Most of the Capital City stays open late–9 pm is a typical closing time. So when I started thinking about broaches this morning, I wasn’t concerned. I went, looked around, left again, thinking I’d come back in the evening.
Except the weekend market closes at five. It was five minutes to when Peter looked at his watch and said, “It’s too late.” Only he kept looking out the window. “There are people still there. Let’s go.” So we went.
The old woman had packed up her broaches, but then took them out again for us after she understood what we wanted. Which was surprisingly not very easy, although I kept pointing to where I would wear it and saying the word for the part of national dress you put it on. A young man–perhaps a grandson–had to translate. Here, the children speak English. Hardly anyone else outside the elite and privileged do.
Although you can’t really see it in the photo, the broach is red and green. It doesn’t exactly match an of my clothes, but I had to have it.
This is not a post about broaches. It is about being a person, and how we signify that. When I put my national dress on for the first time, I felt like a person. With a broach on, I felt even more so. There was a sense of having put on my clothes–as if I had been going out in my underwear until then–because although not all Country X-ers wear broaches, all middle class women of my age do.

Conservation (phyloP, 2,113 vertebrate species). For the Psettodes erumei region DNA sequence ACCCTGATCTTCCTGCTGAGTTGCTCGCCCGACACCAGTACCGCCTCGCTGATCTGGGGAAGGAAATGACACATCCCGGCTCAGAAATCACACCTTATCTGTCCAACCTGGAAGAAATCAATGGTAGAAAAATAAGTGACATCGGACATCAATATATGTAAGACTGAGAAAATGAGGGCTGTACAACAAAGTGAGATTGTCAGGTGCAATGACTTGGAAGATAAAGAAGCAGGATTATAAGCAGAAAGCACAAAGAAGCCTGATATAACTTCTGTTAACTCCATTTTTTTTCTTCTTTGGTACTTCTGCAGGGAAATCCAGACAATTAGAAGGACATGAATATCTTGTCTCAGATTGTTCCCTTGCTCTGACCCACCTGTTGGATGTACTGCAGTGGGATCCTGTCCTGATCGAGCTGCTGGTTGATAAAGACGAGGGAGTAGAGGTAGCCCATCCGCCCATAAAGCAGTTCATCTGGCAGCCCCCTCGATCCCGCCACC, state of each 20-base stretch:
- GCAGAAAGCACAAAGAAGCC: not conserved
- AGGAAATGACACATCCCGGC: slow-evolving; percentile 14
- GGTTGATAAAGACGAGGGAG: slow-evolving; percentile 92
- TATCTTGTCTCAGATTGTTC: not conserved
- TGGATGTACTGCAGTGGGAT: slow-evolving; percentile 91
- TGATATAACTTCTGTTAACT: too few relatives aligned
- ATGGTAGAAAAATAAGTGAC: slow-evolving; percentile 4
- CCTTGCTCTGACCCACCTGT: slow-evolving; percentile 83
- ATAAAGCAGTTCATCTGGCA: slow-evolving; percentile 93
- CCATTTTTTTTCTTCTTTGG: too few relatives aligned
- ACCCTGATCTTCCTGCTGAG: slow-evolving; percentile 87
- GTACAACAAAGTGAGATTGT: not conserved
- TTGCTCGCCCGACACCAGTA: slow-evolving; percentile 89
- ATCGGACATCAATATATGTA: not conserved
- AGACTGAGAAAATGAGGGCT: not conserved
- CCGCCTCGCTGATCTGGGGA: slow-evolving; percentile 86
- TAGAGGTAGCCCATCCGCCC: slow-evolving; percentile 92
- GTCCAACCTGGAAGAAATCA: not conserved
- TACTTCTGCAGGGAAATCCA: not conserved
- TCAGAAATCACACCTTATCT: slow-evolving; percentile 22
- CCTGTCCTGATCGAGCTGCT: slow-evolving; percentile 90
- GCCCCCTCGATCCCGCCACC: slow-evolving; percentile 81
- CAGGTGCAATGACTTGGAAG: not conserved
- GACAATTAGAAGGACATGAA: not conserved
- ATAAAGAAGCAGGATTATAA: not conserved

It’s the same with national dress. Women in Country X do not wear Western clothes. Maybe they wear them to clean the house in–I have no idea–but they don’t wear them out in the street. And so wearing what they wear made me feel better. Clothes are a part of how most of us signify that we are human. Animals don’t wear them. And maybe that’s why being forced to expose yourself is so humiliating–what is lost is the signifier.
Our displays of gender are also signifiers. Animals have a sex–and being animals so do we. But humans have a gender: we have an identity and social role organized around our sex. In fact, gender is such an important part of being human that it trumps biological sex.
I have mixed feelings about my gender–so mixed that the parts have different genders. There are even a few parts that feel without gender.
And I think my mixed feelings about gender come down to mixed feelings about being human. My experience with other human beings is so horrific I am not always sure I want to be human. Humans are cruel. They torture one another. They kill other living creatures. They are terrible.
There are times when I feel I want no part of any of that. So the broach is not just a broach. It’s about being a woman and it’s also about being human–because women are humans. It’s a way of saying, “Maybe this is okay.”